A MileagePlus member named Zoey Han, who lives in Philadelphia, only travels on a budget. She wants to travel to San Francisco with her limited budget. She budgeted only $350 for airfare and planned to take on her tours in San Francisco and Los Angeles for a week. She yearned to search her cheapest flight by going on the website http://www.skiplagged.com, compared to www.kayak.com, with the difference in airfare. She compared the two sites: Skiplagged and Kayak.

Here I checked the two airfare search engines: Skiplagged and Kayak to compare the price, lowest to average.

The “Skiplagged rate” from Philadelphia to San Francisco (via United) is about $225 and gets off at San Francisco instead of Los Angeles.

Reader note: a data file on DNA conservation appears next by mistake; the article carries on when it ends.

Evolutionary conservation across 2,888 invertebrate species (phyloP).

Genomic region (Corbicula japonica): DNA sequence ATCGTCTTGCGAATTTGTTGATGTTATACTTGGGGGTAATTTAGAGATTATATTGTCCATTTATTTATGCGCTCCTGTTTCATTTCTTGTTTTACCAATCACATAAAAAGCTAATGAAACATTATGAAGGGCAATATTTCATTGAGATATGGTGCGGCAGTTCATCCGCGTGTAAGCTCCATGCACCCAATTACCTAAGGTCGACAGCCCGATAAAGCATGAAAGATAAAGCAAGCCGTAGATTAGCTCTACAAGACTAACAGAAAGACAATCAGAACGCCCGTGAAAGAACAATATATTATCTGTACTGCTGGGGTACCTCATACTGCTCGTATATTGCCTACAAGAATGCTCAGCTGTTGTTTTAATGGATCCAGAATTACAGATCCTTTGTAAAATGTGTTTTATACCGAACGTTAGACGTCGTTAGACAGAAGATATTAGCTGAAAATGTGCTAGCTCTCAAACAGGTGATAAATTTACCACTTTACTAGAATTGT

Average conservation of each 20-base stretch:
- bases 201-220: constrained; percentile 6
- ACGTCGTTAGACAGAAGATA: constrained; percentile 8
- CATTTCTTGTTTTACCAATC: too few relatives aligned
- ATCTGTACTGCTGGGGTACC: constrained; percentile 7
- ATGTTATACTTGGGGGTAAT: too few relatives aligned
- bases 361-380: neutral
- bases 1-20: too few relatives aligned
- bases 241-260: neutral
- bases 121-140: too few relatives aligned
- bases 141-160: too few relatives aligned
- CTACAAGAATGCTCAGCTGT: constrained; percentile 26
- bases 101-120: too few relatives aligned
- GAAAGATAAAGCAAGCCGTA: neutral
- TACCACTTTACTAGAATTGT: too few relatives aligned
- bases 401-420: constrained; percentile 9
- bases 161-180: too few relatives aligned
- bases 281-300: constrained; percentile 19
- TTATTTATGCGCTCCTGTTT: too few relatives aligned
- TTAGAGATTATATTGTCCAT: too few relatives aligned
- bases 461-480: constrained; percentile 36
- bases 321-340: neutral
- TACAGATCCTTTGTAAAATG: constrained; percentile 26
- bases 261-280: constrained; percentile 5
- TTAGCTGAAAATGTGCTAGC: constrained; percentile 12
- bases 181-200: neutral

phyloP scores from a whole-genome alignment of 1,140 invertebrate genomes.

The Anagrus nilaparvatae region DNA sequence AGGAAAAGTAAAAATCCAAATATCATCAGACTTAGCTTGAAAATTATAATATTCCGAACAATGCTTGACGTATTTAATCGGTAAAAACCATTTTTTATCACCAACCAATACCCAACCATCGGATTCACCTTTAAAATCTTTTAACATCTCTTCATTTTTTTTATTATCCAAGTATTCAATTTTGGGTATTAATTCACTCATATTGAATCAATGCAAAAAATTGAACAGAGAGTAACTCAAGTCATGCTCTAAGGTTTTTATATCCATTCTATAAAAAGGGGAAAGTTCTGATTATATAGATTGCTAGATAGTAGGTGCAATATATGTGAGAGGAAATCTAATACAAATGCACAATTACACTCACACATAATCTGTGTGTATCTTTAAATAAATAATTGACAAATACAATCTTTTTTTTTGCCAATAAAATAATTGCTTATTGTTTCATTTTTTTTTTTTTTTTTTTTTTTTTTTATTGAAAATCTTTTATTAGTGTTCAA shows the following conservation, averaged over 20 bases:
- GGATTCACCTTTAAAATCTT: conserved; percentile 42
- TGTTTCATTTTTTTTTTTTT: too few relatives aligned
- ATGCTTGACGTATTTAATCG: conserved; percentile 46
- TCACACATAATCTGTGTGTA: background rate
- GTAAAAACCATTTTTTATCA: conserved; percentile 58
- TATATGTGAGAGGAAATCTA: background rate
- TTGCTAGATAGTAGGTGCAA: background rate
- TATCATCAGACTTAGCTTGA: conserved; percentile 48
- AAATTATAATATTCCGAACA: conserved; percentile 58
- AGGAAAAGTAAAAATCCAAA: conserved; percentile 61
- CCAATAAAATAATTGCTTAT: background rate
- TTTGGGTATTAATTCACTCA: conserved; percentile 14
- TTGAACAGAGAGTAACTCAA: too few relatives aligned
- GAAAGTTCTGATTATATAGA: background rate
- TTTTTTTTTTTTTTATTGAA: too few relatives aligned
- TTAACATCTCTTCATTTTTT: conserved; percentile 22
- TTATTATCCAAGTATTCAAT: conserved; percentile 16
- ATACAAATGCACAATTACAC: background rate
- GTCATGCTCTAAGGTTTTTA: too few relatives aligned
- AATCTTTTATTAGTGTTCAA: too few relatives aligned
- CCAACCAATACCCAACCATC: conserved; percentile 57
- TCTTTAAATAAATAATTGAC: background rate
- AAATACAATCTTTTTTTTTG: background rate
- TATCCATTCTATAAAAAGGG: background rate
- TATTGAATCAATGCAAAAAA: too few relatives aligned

Turns out from Kayak, the airfare to San Francisco (via United) is about $340 to $343, $115 to $118 more.

What’s more is I checked on www.united.com and turns out it was about $308 for the same date, August 13. It was 83 dollars difference from Skiplagged but less than $340 mark-up price from other competitors (Kayak). I should choose this itinerary.

She vowed, “Since it’s very cheap, let’s chose this itinerary.”

She clicked on the flight itinerary (details) and began to make her purchase. Therefore, she purchases an airline ticket (one-way) with a layover in San Francisco (which is her actual destination). She planned not to take her final flight to Los Angeles. She claimed she gets her better deal by paying her return flight by using her original flight itinerary: Los Angeles with a layover in Houston, and her final destination was Philadelphia.

Surprisingly, she paid $225 for airfare and proceeded her debit card for payment. Yep, she felt happy to find a “good” deal.

Is it really a “good” deal? Not really!